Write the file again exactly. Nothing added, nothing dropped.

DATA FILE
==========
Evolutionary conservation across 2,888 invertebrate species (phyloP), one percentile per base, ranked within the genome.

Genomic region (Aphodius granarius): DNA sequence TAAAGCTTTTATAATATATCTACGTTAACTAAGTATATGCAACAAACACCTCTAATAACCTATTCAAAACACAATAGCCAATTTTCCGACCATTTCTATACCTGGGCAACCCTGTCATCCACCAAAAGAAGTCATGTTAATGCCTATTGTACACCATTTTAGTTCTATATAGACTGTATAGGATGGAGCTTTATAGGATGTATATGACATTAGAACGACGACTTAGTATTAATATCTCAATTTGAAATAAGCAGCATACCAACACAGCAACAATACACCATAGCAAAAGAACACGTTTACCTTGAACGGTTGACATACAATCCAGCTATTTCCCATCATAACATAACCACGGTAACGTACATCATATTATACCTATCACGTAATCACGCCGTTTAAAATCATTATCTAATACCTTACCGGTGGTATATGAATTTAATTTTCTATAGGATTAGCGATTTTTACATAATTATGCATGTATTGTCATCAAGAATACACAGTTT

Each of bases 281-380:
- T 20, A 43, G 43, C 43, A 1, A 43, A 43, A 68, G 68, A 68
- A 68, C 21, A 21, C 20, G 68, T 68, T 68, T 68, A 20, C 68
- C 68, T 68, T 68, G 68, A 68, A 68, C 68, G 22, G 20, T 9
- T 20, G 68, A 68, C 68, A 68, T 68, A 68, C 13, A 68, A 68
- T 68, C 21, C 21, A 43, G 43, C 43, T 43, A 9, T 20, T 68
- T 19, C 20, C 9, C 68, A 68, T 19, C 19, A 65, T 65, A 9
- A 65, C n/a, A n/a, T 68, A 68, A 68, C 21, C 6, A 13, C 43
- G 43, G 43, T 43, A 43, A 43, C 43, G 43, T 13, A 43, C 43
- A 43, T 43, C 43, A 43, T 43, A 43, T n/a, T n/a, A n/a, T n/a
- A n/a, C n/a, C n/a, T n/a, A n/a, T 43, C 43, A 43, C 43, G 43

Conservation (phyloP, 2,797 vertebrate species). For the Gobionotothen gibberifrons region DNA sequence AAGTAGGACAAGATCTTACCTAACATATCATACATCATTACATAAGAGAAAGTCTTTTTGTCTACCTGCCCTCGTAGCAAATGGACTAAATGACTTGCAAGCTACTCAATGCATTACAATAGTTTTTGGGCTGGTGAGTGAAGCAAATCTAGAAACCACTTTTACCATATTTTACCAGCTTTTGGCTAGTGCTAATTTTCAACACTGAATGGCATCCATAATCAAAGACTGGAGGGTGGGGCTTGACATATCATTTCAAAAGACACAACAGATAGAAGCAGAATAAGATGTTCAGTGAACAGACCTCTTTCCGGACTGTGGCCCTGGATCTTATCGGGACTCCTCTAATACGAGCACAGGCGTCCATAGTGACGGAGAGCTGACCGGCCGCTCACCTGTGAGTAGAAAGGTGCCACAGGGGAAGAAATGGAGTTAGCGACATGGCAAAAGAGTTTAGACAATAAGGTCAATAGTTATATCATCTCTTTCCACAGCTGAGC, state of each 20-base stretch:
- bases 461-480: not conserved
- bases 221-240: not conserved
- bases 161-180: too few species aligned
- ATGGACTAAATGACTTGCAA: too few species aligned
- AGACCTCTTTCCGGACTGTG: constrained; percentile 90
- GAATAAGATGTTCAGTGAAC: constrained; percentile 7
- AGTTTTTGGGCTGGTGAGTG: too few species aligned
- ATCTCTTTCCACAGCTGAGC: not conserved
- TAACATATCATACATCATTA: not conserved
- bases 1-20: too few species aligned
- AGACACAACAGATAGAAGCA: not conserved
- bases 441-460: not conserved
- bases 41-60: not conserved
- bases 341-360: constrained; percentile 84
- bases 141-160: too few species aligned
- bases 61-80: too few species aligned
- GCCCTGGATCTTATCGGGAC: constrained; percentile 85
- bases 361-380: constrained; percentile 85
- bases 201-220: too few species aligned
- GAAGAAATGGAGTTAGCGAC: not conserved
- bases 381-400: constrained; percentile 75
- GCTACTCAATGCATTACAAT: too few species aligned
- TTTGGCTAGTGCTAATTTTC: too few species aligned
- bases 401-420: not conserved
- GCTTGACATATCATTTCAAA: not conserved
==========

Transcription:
Evolutionary conservation across 2,888 invertebrate species (phyloP), one percentile per base, ranked within the genome.

Genomic region (Aphodius granarius): DNA sequence TAAAGCTTTTATAATATATCTACGTTAACTAAGTATATGCAACAAACACCTCTAATAACCTATTCAAAACACAATAGCCAATTTTCCGACCATTTCTATACCTGGGCAACCCTGTCATCCACCAAAAGAAGTCATGTTAATGCCTATTGTACACCATTTTAGTTCTATATAGACTGTATAGGATGGAGCTTTATAGGATGTATATGACATTAGAACGACGACTTAGTATTAATATCTCAATTTGAAATAAGCAGCATACCAACACAGCAACAATACACCATAGCAAAAGAACACGTTTACCTTGAACGGTTGACATACAATCCAGCTATTTCCCATCATAACATAACCACGGTAACGTACATCATATTATACCTATCACGTAATCACGCCGTTTAAAATCATTATCTAATACCTTACCGGTGGTATATGAATTTAATTTTCTATAGGATTAGCGATTTTTACATAATTATGCATGTATTGTCATCAAGAATACACAGTTT

Each of bases 281-380:
- T 20, A 43, G 43, C 43, A 1, A 43, A 43, A 68, G 68, A 68
- A 68, C 21, A 21, C 20, G 68, T 68, T 68, T 68, A 20, C 68
- C 68, T 68, T 68, G 68, A 68, A 68, C 68, G 22, G 20, T 9
- T 20, G 68, A 68, C 68, A 68, T 68, A 68, C 13, A 68, A 68
- T 68, C 21, C 21, A 43, G 43, C 43, T 43, A 9, T 20, T 68
- T 19, C 20, C 9, C 68, A 68, T 19, C 19, A 65, T 65, A 9
- A 65, C n/a, A n/a, T 68, A 68, A 68, C 21, C 6, A 13, C 43
- G 43, G 43, T 43, A 43, A 43, C 43, G 43, T 13, A 43, C 43
- A 43, T 43, C 43, A 43, T 43, A 43, T n/a, T n/a, A n/a, T n/a
- A n/a, C n/a, C n/a, T n/a, A n/a, T 43, C 43, A 43, C 43, G 43

Conservation (phyloP, 2,797 vertebrate species). For the Gobionotothen gibberifrons region DNA sequence AAGTAGGACAAGATCTTACCTAACATATCATACATCATTACATAAGAGAAAGTCTTTTTGTCTACCTGCCCTCGTAGCAAATGGACTAAATGACTTGCAAGCTACTCAATGCATTACAATAGTTTTTGGGCTGGTGAGTGAAGCAAATCTAGAAACCACTTTTACCATATTTTACCAGCTTTTGGCTAGTGCTAATTTTCAACACTGAATGGCATCCATAATCAAAGACTGGAGGGTGGGGCTTGACATATCATTTCAAAAGACACAACAGATAGAAGCAGAATAAGATGTTCAGTGAACAGACCTCTTTCCGGACTGTGGCCCTGGATCTTATCGGGACTCCTCTAATACGAGCACAGGCGTCCATAGTGACGGAGAGCTGACCGGCCGCTCACCTGTGAGTAGAAAGGTGCCACAGGGGAAGAAATGGAGTTAGCGACATGGCAAAAGAGTTTAGACAATAAGGTCAATAGTTATATCATCTCTTTCCACAGCTGAGC, state of each 20-base stretch:
- bases 461-480: not conserved
- bases 221-240: not conserved
- bases 161-180: too few species aligned
- ATGGACTAAATGACTTGCAA: too few species aligned
- AGACCTCTTTCCGGACTGTG: constrained; percentile 90
- GAATAAGATGTTCAGTGAAC: constrained; percentile 7
- AGTTTTTGGGCTGGTGAGTG: too few species aligned
- ATCTCTTTCCACAGCTGAGC: not conserved
- TAACATATCATACATCATTA: not conserved
- bases 1-20: too few species aligned
- AGACACAACAGATAGAAGCA: not conserved
- bases 441-460: not conserved
- bases 41-60: not conserved
- bases 341-360: constrained; percentile 84
- bases 141-160: too few species aligned
- bases 61-80: too few species aligned
- GCCCTGGATCTTATCGGGAC: constrained; percentile 85
- bases 361-380: constrained; percentile 85
- bases 201-220: too few species aligned
- GAAGAAATGGAGTTAGCGAC: not conserved
- bases 381-400: constrained; percentile 75
- GCTACTCAATGCATTACAAT: too few species aligned
- TTTGGCTAGTGCTAATTTTC: too few species aligned
- bases 401-420: not conserved
- GCTTGACATATCATTTCAAA: not conserved